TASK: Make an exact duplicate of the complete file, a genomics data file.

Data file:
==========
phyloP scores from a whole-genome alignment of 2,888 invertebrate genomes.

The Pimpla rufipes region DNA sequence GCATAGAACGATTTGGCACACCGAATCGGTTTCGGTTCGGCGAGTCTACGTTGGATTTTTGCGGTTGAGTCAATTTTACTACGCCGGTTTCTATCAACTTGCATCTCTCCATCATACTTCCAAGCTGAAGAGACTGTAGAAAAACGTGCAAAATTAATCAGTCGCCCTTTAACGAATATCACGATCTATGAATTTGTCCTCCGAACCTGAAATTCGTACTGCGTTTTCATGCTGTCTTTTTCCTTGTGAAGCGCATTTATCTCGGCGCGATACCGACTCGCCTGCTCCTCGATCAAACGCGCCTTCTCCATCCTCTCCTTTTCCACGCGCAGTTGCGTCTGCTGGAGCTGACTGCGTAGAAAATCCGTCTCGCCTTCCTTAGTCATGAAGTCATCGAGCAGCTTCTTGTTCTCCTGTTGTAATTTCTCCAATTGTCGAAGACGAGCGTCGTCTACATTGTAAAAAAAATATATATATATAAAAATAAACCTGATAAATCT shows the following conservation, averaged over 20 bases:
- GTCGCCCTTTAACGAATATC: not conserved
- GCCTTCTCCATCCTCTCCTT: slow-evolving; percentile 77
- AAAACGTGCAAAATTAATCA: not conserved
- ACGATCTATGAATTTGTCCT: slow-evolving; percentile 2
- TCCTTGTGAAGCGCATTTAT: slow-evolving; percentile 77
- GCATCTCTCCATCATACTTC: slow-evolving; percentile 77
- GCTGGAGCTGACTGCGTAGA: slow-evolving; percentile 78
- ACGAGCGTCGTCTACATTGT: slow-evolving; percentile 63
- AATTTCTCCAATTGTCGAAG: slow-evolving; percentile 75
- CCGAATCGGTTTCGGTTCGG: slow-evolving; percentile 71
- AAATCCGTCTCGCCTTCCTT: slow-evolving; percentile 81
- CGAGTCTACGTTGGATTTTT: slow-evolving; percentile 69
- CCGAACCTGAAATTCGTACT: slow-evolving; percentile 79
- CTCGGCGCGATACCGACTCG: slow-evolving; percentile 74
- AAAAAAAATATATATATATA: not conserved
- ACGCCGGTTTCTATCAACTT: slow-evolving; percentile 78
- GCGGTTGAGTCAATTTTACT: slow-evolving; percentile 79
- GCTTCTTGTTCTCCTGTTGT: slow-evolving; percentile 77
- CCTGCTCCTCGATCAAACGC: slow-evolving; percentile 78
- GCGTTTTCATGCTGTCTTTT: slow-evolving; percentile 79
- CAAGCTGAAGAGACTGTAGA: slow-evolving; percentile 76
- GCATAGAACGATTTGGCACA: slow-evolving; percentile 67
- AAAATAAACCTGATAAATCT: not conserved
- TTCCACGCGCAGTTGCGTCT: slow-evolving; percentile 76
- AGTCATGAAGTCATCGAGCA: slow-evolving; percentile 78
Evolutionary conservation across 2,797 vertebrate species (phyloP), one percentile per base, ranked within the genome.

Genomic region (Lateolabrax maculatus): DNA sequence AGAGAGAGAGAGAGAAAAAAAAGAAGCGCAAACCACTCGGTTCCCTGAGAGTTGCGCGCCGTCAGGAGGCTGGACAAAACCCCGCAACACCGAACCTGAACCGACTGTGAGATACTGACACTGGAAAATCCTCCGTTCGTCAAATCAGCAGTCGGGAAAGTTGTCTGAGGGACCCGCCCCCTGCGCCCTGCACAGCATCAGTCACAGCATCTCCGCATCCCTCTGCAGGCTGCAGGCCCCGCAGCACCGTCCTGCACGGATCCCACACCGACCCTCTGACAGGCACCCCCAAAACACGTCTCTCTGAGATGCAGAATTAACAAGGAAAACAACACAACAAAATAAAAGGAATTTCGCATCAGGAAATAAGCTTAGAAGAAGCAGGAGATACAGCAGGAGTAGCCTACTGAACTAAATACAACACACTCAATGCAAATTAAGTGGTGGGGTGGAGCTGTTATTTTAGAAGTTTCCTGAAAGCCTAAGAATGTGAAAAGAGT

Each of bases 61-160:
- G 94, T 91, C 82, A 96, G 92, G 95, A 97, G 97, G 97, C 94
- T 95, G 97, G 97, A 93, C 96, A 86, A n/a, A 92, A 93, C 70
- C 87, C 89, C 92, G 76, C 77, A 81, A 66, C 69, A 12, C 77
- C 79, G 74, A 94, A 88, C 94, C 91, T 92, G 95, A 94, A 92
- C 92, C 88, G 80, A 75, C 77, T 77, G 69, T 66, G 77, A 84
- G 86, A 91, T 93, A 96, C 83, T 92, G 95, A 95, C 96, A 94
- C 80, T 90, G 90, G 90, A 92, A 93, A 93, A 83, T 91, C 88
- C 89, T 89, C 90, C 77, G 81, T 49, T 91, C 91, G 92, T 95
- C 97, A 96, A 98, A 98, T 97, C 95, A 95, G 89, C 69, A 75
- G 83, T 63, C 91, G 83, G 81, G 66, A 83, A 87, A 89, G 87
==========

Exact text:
phyloP scores from a whole-genome alignment of 2,888 invertebrate genomes.

The Pimpla rufipes region DNA sequence GCATAGAACGATTTGGCACACCGAATCGGTTTCGGTTCGGCGAGTCTACGTTGGATTTTTGCGGTTGAGTCAATTTTACTACGCCGGTTTCTATCAACTTGCATCTCTCCATCATACTTCCAAGCTGAAGAGACTGTAGAAAAACGTGCAAAATTAATCAGTCGCCCTTTAACGAATATCACGATCTATGAATTTGTCCTCCGAACCTGAAATTCGTACTGCGTTTTCATGCTGTCTTTTTCCTTGTGAAGCGCATTTATCTCGGCGCGATACCGACTCGCCTGCTCCTCGATCAAACGCGCCTTCTCCATCCTCTCCTTTTCCACGCGCAGTTGCGTCTGCTGGAGCTGACTGCGTAGAAAATCCGTCTCGCCTTCCTTAGTCATGAAGTCATCGAGCAGCTTCTTGTTCTCCTGTTGTAATTTCTCCAATTGTCGAAGACGAGCGTCGTCTACATTGTAAAAAAAATATATATATATAAAAATAAACCTGATAAATCT shows the following conservation, averaged over 20 bases:
- GTCGCCCTTTAACGAATATC: not conserved
- GCCTTCTCCATCCTCTCCTT: slow-evolving; percentile 77
- AAAACGTGCAAAATTAATCA: not conserved
- ACGATCTATGAATTTGTCCT: slow-evolving; percentile 2
- TCCTTGTGAAGCGCATTTAT: slow-evolving; percentile 77
- GCATCTCTCCATCATACTTC: slow-evolving; percentile 77
- GCTGGAGCTGACTGCGTAGA: slow-evolving; percentile 78
- ACGAGCGTCGTCTACATTGT: slow-evolving; percentile 63
- AATTTCTCCAATTGTCGAAG: slow-evolving; percentile 75
- CCGAATCGGTTTCGGTTCGG: slow-evolving; percentile 71
- AAATCCGTCTCGCCTTCCTT: slow-evolving; percentile 81
- CGAGTCTACGTTGGATTTTT: slow-evolving; percentile 69
- CCGAACCTGAAATTCGTACT: slow-evolving; percentile 79
- CTCGGCGCGATACCGACTCG: slow-evolving; percentile 74
- AAAAAAAATATATATATATA: not conserved
- ACGCCGGTTTCTATCAACTT: slow-evolving; percentile 78
- GCGGTTGAGTCAATTTTACT: slow-evolving; percentile 79
- GCTTCTTGTTCTCCTGTTGT: slow-evolving; percentile 77
- CCTGCTCCTCGATCAAACGC: slow-evolving; percentile 78
- GCGTTTTCATGCTGTCTTTT: slow-evolving; percentile 79
- CAAGCTGAAGAGACTGTAGA: slow-evolving; percentile 76
- GCATAGAACGATTTGGCACA: slow-evolving; percentile 67
- AAAATAAACCTGATAAATCT: not conserved
- TTCCACGCGCAGTTGCGTCT: slow-evolving; percentile 76
- AGTCATGAAGTCATCGAGCA: slow-evolving; percentile 78
Evolutionary conservation across 2,797 vertebrate species (phyloP), one percentile per base, ranked within the genome.

Genomic region (Lateolabrax maculatus): DNA sequence AGAGAGAGAGAGAGAAAAAAAAGAAGCGCAAACCACTCGGTTCCCTGAGAGTTGCGCGCCGTCAGGAGGCTGGACAAAACCCCGCAACACCGAACCTGAACCGACTGTGAGATACTGACACTGGAAAATCCTCCGTTCGTCAAATCAGCAGTCGGGAAAGTTGTCTGAGGGACCCGCCCCCTGCGCCCTGCACAGCATCAGTCACAGCATCTCCGCATCCCTCTGCAGGCTGCAGGCCCCGCAGCACCGTCCTGCACGGATCCCACACCGACCCTCTGACAGGCACCCCCAAAACACGTCTCTCTGAGATGCAGAATTAACAAGGAAAACAACACAACAAAATAAAAGGAATTTCGCATCAGGAAATAAGCTTAGAAGAAGCAGGAGATACAGCAGGAGTAGCCTACTGAACTAAATACAACACACTCAATGCAAATTAAGTGGTGGGGTGGAGCTGTTATTTTAGAAGTTTCCTGAAAGCCTAAGAATGTGAAAAGAGT

Each of bases 61-160:
- G 94, T 91, C 82, A 96, G 92, G 95, A 97, G 97, G 97, C 94
- T 95, G 97, G 97, A 93, C 96, A 86, A n/a, A 92, A 93, C 70
- C 87, C 89, C 92, G 76, C 77, A 81, A 66, C 69, A 12, C 77
- C 79, G 74, A 94, A 88, C 94, C 91, T 92, G 95, A 94, A 92
- C 92, C 88, G 80, A 75, C 77, T 77, G 69, T 66, G 77, A 84
- G 86, A 91, T 93, A 96, C 83, T 92, G 95, A 95, C 96, A 94
- C 80, T 90, G 90, G 90, A 92, A 93, A 93, A 83, T 91, C 88
- C 89, T 89, C 90, C 77, G 81, T 49, T 91, C 91, G 92, T 95
- C 97, A 96, A 98, A 98, T 97, C 95, A 95, G 89, C 69, A 75
- G 83, T 63, C 91, G 83, G 81, G 66, A 83, A 87, A 89, G 87